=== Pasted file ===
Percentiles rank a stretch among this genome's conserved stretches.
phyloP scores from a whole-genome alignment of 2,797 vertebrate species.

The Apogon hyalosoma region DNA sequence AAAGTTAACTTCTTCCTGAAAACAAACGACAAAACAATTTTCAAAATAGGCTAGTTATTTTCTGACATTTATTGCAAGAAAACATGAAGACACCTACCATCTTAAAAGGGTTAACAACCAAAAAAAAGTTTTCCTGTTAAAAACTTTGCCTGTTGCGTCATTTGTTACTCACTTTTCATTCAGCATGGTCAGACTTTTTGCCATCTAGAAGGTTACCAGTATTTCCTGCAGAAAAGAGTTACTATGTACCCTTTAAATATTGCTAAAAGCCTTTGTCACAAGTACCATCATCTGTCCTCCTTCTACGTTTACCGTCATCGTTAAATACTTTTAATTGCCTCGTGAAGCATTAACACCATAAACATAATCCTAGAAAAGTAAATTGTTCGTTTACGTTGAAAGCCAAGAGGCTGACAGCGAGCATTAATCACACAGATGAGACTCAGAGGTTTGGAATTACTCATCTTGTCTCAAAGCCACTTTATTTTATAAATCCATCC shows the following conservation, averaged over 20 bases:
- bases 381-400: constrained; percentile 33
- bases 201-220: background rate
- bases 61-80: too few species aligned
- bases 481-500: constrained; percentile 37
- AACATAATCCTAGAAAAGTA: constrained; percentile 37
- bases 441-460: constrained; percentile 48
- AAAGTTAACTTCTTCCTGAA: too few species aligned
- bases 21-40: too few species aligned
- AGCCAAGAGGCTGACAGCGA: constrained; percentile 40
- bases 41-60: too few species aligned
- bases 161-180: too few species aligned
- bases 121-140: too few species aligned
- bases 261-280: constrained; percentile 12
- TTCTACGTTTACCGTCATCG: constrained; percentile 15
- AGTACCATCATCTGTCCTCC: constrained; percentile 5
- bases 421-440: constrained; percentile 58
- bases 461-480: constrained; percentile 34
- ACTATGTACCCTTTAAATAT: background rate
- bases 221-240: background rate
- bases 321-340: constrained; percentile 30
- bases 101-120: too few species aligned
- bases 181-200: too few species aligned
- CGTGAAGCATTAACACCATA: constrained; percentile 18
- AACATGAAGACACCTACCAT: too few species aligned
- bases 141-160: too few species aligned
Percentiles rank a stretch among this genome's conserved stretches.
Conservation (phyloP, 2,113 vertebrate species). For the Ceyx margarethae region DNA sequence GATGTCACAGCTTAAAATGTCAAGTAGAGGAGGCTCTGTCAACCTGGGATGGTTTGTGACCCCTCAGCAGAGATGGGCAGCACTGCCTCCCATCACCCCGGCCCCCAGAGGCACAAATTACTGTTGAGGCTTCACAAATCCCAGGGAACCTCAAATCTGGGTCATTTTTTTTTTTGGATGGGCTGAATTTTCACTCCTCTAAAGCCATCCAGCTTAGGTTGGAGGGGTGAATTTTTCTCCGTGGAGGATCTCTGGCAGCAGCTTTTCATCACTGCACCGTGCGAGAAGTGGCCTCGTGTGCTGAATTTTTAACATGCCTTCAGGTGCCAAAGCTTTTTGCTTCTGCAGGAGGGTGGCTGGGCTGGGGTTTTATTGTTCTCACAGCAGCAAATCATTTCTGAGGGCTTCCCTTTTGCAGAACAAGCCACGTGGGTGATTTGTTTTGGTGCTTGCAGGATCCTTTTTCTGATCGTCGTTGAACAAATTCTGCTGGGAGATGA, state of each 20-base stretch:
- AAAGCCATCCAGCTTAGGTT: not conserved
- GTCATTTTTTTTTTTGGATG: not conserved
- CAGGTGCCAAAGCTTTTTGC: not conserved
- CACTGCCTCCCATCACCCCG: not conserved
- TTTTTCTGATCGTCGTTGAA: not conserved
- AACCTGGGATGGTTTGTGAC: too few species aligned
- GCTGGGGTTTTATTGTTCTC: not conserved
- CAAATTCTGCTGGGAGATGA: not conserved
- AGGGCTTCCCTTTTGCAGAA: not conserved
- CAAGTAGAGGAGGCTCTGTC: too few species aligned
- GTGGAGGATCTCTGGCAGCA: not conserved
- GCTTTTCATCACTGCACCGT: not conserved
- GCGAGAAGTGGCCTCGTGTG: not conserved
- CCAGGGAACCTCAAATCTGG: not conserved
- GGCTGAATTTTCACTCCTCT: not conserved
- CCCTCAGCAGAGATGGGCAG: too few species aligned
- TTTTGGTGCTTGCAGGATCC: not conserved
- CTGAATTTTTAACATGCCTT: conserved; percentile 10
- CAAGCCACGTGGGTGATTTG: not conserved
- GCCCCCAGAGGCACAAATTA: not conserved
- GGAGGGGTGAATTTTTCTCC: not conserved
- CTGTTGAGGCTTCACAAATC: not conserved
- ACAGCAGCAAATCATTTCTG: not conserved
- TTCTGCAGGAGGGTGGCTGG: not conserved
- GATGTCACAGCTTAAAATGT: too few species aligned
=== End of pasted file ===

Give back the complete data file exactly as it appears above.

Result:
Percentiles rank a stretch among this genome's conserved stretches.
phyloP scores from a whole-genome alignment of 2,797 vertebrate species.

The Apogon hyalosoma region DNA sequence AAAGTTAACTTCTTCCTGAAAACAAACGACAAAACAATTTTCAAAATAGGCTAGTTATTTTCTGACATTTATTGCAAGAAAACATGAAGACACCTACCATCTTAAAAGGGTTAACAACCAAAAAAAAGTTTTCCTGTTAAAAACTTTGCCTGTTGCGTCATTTGTTACTCACTTTTCATTCAGCATGGTCAGACTTTTTGCCATCTAGAAGGTTACCAGTATTTCCTGCAGAAAAGAGTTACTATGTACCCTTTAAATATTGCTAAAAGCCTTTGTCACAAGTACCATCATCTGTCCTCCTTCTACGTTTACCGTCATCGTTAAATACTTTTAATTGCCTCGTGAAGCATTAACACCATAAACATAATCCTAGAAAAGTAAATTGTTCGTTTACGTTGAAAGCCAAGAGGCTGACAGCGAGCATTAATCACACAGATGAGACTCAGAGGTTTGGAATTACTCATCTTGTCTCAAAGCCACTTTATTTTATAAATCCATCC shows the following conservation, averaged over 20 bases:
- bases 381-400: constrained; percentile 33
- bases 201-220: background rate
- bases 61-80: too few species aligned
- bases 481-500: constrained; percentile 37
- AACATAATCCTAGAAAAGTA: constrained; percentile 37
- bases 441-460: constrained; percentile 48
- AAAGTTAACTTCTTCCTGAA: too few species aligned
- bases 21-40: too few species aligned
- AGCCAAGAGGCTGACAGCGA: constrained; percentile 40
- bases 41-60: too few species aligned
- bases 161-180: too few species aligned
- bases 121-140: too few species aligned
- bases 261-280: constrained; percentile 12
- TTCTACGTTTACCGTCATCG: constrained; percentile 15
- AGTACCATCATCTGTCCTCC: constrained; percentile 5
- bases 421-440: constrained; percentile 58
- bases 461-480: constrained; percentile 34
- ACTATGTACCCTTTAAATAT: background rate
- bases 221-240: background rate
- bases 321-340: constrained; percentile 30
- bases 101-120: too few species aligned
- bases 181-200: too few species aligned
- CGTGAAGCATTAACACCATA: constrained; percentile 18
- AACATGAAGACACCTACCAT: too few species aligned
- bases 141-160: too few species aligned
Percentiles rank a stretch among this genome's conserved stretches.
Conservation (phyloP, 2,113 vertebrate species). For the Ceyx margarethae region DNA sequence GATGTCACAGCTTAAAATGTCAAGTAGAGGAGGCTCTGTCAACCTGGGATGGTTTGTGACCCCTCAGCAGAGATGGGCAGCACTGCCTCCCATCACCCCGGCCCCCAGAGGCACAAATTACTGTTGAGGCTTCACAAATCCCAGGGAACCTCAAATCTGGGTCATTTTTTTTTTTGGATGGGCTGAATTTTCACTCCTCTAAAGCCATCCAGCTTAGGTTGGAGGGGTGAATTTTTCTCCGTGGAGGATCTCTGGCAGCAGCTTTTCATCACTGCACCGTGCGAGAAGTGGCCTCGTGTGCTGAATTTTTAACATGCCTTCAGGTGCCAAAGCTTTTTGCTTCTGCAGGAGGGTGGCTGGGCTGGGGTTTTATTGTTCTCACAGCAGCAAATCATTTCTGAGGGCTTCCCTTTTGCAGAACAAGCCACGTGGGTGATTTGTTTTGGTGCTTGCAGGATCCTTTTTCTGATCGTCGTTGAACAAATTCTGCTGGGAGATGA, state of each 20-base stretch:
- AAAGCCATCCAGCTTAGGTT: not conserved
- GTCATTTTTTTTTTTGGATG: not conserved
- CAGGTGCCAAAGCTTTTTGC: not conserved
- CACTGCCTCCCATCACCCCG: not conserved
- TTTTTCTGATCGTCGTTGAA: not conserved
- AACCTGGGATGGTTTGTGAC: too few species aligned
- GCTGGGGTTTTATTGTTCTC: not conserved
- CAAATTCTGCTGGGAGATGA: not conserved
- AGGGCTTCCCTTTTGCAGAA: not conserved
- CAAGTAGAGGAGGCTCTGTC: too few species aligned
- GTGGAGGATCTCTGGCAGCA: not conserved
- GCTTTTCATCACTGCACCGT: not conserved
- GCGAGAAGTGGCCTCGTGTG: not conserved
- CCAGGGAACCTCAAATCTGG: not conserved
- GGCTGAATTTTCACTCCTCT: not conserved
- CCCTCAGCAGAGATGGGCAG: too few species aligned
- TTTTGGTGCTTGCAGGATCC: not conserved
- CTGAATTTTTAACATGCCTT: conserved; percentile 10
- CAAGCCACGTGGGTGATTTG: not conserved
- GCCCCCAGAGGCACAAATTA: not conserved
- GGAGGGGTGAATTTTTCTCC: not conserved
- CTGTTGAGGCTTCACAAATC: not conserved
- ACAGCAGCAAATCATTTCTG: not conserved
- TTCTGCAGGAGGGTGGCTGG: not conserved
- GATGTCACAGCTTAAAATGT: too few species aligned